Sunday, April 29, 2007

My sheep hear my voice

During a brief lull between 10:00 church and a course I planned to take at church this afternoon, my husband and I walked all three dogs off-leash (shh! Illegal ...) at a county park about fifteen minutes away from home. Our older dog is quite at home in the wild (so to speak!), and sort of went her own way. The puppies, who are littermates nearly a year old, mostly hung together, though whenever I lagged behind they would circle around, one at a time, to make sure I was still there. At one point, though, they took off running, and all sorts of things went through our minds: motorbikes, larger, vicious dogs, whatever. But I raised my voice and called, and they came right back, hearing my voice.

Later, during the course, the Rector explained that you can herd cows, but sheep have to be led, and they are typically led by a familiar voice, which they recognize and follow. The sheep have a relationship with the shepherd, whom they trust. This, despite my 53 years of being an Episcopalian, was a revelation to this suburban girl. The metaphor of Jesus as shepherd now makes perfect sense.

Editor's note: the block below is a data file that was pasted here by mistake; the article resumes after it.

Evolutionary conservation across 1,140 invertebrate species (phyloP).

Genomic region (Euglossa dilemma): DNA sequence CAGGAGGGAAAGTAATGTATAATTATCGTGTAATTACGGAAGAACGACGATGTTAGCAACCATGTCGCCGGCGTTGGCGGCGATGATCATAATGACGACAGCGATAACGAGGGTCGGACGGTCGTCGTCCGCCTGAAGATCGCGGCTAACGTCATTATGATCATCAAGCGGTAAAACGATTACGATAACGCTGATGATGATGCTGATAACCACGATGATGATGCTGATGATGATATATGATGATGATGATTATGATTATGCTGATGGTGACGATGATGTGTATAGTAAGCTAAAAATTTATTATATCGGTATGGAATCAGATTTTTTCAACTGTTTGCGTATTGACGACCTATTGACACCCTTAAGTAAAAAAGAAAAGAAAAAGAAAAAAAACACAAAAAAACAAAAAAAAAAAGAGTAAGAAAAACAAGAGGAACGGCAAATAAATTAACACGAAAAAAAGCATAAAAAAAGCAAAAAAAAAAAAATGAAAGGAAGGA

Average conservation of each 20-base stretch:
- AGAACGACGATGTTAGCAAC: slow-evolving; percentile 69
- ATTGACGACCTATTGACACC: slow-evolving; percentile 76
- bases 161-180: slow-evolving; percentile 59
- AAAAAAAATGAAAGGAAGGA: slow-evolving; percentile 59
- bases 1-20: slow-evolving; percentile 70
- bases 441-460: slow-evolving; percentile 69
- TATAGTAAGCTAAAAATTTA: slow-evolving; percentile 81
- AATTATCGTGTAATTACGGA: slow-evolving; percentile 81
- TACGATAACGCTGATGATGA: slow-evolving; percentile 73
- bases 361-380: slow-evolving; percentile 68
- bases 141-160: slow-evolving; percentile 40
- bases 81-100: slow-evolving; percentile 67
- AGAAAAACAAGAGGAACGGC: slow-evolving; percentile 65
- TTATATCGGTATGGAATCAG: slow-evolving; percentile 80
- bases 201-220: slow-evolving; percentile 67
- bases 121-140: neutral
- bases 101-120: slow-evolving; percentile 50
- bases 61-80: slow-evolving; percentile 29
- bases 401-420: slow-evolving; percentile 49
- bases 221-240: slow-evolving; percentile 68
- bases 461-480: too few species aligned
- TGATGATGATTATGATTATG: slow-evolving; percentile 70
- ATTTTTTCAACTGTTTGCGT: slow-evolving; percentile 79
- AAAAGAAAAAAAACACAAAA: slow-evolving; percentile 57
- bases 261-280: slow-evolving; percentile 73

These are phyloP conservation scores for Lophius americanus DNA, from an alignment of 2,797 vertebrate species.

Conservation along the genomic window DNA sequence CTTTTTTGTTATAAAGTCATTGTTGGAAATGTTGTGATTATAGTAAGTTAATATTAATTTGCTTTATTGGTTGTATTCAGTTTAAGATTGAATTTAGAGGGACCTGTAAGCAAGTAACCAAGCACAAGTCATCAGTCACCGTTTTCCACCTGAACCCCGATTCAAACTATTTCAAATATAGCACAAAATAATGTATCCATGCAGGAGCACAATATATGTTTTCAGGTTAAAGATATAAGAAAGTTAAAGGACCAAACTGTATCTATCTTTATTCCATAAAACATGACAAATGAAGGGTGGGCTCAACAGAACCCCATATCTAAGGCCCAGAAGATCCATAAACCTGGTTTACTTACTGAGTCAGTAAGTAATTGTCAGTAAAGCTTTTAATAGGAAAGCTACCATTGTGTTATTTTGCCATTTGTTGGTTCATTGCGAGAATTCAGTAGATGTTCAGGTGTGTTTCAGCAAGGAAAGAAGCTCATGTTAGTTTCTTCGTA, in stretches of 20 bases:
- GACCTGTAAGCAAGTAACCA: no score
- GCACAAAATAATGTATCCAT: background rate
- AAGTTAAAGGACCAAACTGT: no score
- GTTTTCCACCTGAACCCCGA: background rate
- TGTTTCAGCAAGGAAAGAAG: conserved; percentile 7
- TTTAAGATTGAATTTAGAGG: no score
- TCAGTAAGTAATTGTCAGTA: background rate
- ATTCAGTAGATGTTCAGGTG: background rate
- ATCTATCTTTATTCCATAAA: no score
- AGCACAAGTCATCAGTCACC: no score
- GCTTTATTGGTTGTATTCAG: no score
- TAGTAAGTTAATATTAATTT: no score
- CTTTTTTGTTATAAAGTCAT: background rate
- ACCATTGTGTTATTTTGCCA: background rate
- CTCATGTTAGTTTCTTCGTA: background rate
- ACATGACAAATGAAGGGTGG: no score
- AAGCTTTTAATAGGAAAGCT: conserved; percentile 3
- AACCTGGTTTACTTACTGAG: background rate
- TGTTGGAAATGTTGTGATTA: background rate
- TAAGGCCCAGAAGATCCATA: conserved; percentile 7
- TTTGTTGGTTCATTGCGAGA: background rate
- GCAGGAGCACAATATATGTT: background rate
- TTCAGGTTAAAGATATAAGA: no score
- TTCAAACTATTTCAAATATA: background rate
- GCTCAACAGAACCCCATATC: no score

I guess this proves that you are never too old to learn, especially where the Gospel is concerned. And that I should be listening harder for the Shepherd's voice.


Gabrielle said...

Yes, and relationship is key here, isn't it. We know His voice, and He knows every one of us in His flock. The shepherd/sheep imagery in the Bible has been an ongoing source of meditation for me.

Anonymous said...

I learned something I never knew today at the noon Eucharist. In the 1st century, the sheep would be led into a stone walled pen at night. The only opening was a two foot wide gap in the wall - which is gated by the body of the shepherd.

Wow. Never knew that. Not only does the shepherd lead the sheep, but he puts his actual physical body between them and wolves, lions, etc.

-the always learning something seminarian

Michael Astley said...

Hmmm. I grew up in St Kitts and part of my extended family with whom I lived for a couple of years reared sheep. Perhaps they were of a particularly unruly variety (the sheep, not my family, although...) but they never seemed to respond to anybody's voice. Oh well.

I have a vision of British and American sheep being more orderly. :-)

Mata H said...

more sheep trivia:

"They rod and thy staff they comfort me.."

The rod is an imposing bludgeon used to beat off wolves. The staff is a crooked stick, as in the paintings we see -- but its use is interesting -- it is used when a sheep has gotten stuck somewhere and needs pulling out. The curved part goes up under their front legs so they can be hauled out, pulled up, gotten out of danger or bracken or sure makes the Psalm come alive.